We’ve been talking for years about going through our boxes of photos and slides and scanning them before they disintegrate. Well, the process has started and we are having so much fun remembering that we thought we might share a few stories with SetSailors, starting with this crowded cockpit on our 50 foot yawl, Intermezzo, in early 1977.
It is Sunday, and the Marquesan village on Tahuata is being ferried by a group of yachts to a nearby beach. Linda is being shown the correct method of wrapping a pareau. Our two guitars, tambourine, and various percussion devices soon augment the local orchestra.
The rowing dink will take these villagers ashore, through the surf, with a bare three inches/75mm of freeboard. Once ensconced on the beach the Tahuatans busy themselves weaving mats, catching fish and octopus, harvesting coconuts for drinking and of course a variety of local fruit. Throughout there is music, singing, and dancing.
A week later now at Hanavave Baie on Fatu Hiva. Linda, Elyse, and Sarah are taking ashore a small wahoo that has miraculously appeared on our meat line. The concept is to clean the fish where it won’t make a mess on Intermezzo. To the locals, this pelagic delicacy is nectar from the gods. They offer to help our struggling crew with the process, after which we donate the majority of the proceeds to the village.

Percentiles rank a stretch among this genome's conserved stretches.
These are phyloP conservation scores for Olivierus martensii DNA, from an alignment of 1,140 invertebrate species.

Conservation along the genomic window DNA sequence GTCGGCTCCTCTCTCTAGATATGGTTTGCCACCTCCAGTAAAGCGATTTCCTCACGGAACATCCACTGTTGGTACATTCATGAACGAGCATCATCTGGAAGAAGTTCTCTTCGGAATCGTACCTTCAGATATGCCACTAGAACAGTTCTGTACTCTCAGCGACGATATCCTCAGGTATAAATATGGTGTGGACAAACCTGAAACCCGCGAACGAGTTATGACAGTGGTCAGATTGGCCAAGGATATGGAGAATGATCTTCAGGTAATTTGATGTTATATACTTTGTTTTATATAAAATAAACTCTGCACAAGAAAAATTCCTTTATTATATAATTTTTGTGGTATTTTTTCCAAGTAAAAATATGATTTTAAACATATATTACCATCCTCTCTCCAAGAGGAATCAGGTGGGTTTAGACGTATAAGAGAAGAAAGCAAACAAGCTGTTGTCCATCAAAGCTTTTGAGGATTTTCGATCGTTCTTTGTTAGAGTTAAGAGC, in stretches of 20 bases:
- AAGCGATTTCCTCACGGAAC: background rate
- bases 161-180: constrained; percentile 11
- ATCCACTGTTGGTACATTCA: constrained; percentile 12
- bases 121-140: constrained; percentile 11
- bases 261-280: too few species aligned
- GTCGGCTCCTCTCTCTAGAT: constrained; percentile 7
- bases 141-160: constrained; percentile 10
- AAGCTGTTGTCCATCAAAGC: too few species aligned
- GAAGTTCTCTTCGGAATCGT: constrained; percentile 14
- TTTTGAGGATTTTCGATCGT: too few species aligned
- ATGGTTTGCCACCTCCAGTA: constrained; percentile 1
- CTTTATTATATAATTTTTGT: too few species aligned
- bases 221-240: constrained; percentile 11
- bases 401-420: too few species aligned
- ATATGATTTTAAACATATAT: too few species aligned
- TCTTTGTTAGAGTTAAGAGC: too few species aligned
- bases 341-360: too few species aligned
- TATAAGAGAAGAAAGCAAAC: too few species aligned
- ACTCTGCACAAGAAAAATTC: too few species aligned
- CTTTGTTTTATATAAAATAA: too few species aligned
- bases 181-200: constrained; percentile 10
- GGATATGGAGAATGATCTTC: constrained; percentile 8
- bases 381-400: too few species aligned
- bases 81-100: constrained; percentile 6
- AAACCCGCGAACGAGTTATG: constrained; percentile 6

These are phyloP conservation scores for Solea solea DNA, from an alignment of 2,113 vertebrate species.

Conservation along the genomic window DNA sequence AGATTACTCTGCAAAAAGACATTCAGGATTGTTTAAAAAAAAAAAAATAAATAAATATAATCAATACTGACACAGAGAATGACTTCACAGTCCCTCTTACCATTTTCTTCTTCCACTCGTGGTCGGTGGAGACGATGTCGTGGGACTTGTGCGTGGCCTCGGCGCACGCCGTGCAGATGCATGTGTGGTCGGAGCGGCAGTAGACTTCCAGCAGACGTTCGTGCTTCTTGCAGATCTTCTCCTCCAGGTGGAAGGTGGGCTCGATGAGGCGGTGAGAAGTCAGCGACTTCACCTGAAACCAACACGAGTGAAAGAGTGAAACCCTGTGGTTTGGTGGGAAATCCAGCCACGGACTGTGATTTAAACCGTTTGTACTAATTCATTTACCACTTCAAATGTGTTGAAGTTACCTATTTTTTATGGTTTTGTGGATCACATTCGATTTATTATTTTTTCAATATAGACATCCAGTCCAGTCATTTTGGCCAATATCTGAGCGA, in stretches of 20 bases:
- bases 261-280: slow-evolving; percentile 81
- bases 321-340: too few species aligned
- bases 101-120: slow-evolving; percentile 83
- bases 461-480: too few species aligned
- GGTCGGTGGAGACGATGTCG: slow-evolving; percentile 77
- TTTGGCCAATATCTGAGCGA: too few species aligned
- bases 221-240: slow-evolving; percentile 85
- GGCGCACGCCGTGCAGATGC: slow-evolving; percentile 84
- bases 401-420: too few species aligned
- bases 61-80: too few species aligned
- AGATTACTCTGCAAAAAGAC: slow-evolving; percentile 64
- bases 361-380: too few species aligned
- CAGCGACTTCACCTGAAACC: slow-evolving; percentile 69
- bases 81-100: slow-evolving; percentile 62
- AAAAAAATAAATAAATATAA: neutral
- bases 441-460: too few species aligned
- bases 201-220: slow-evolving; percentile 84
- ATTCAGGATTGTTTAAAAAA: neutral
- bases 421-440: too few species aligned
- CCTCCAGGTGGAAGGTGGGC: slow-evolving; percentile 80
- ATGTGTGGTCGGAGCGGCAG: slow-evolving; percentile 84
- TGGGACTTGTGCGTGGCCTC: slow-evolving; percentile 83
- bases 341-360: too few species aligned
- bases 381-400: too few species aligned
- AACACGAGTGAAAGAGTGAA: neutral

This small gesture makes us friends with the entire village. We cannot go ashore without being invited into their homes, offered fruit, and generally made a part of the village scene. When we depart for the Tuamotus a week later, our 12 foot rowing dinghy is literally filled with oranges, pomplamoose, bananas, and papaya. These will be passed on to the Tuamotans who, living on low lying atolls, can only dream of such culinary treasure.
Events like these taking place early in our cruising lives leave indelible impressions on us all.
Looking back, it is amazing how unprepared we were for life at eight degrees South in March, during the southern hemisphere summer. No fans, a dark colored hull to absorb the sun’s radiation, poor ventilation, sub-optimal awnings and inefficient refrigeration (to put it mildly). No water maker so we bathed with salt water and rinsed with a touch of precious fresh. But then everyone else was in the same boat, so to speak. We did not feel deprived by lack of washer/dryer or instant communications. We got by without chart plotters or GPS.
We loved the cruising life, even with its “hardships”, eventually becoming better adapted, as did our cruising friends. Is it better today with modern systems and comforts? We are not so sure.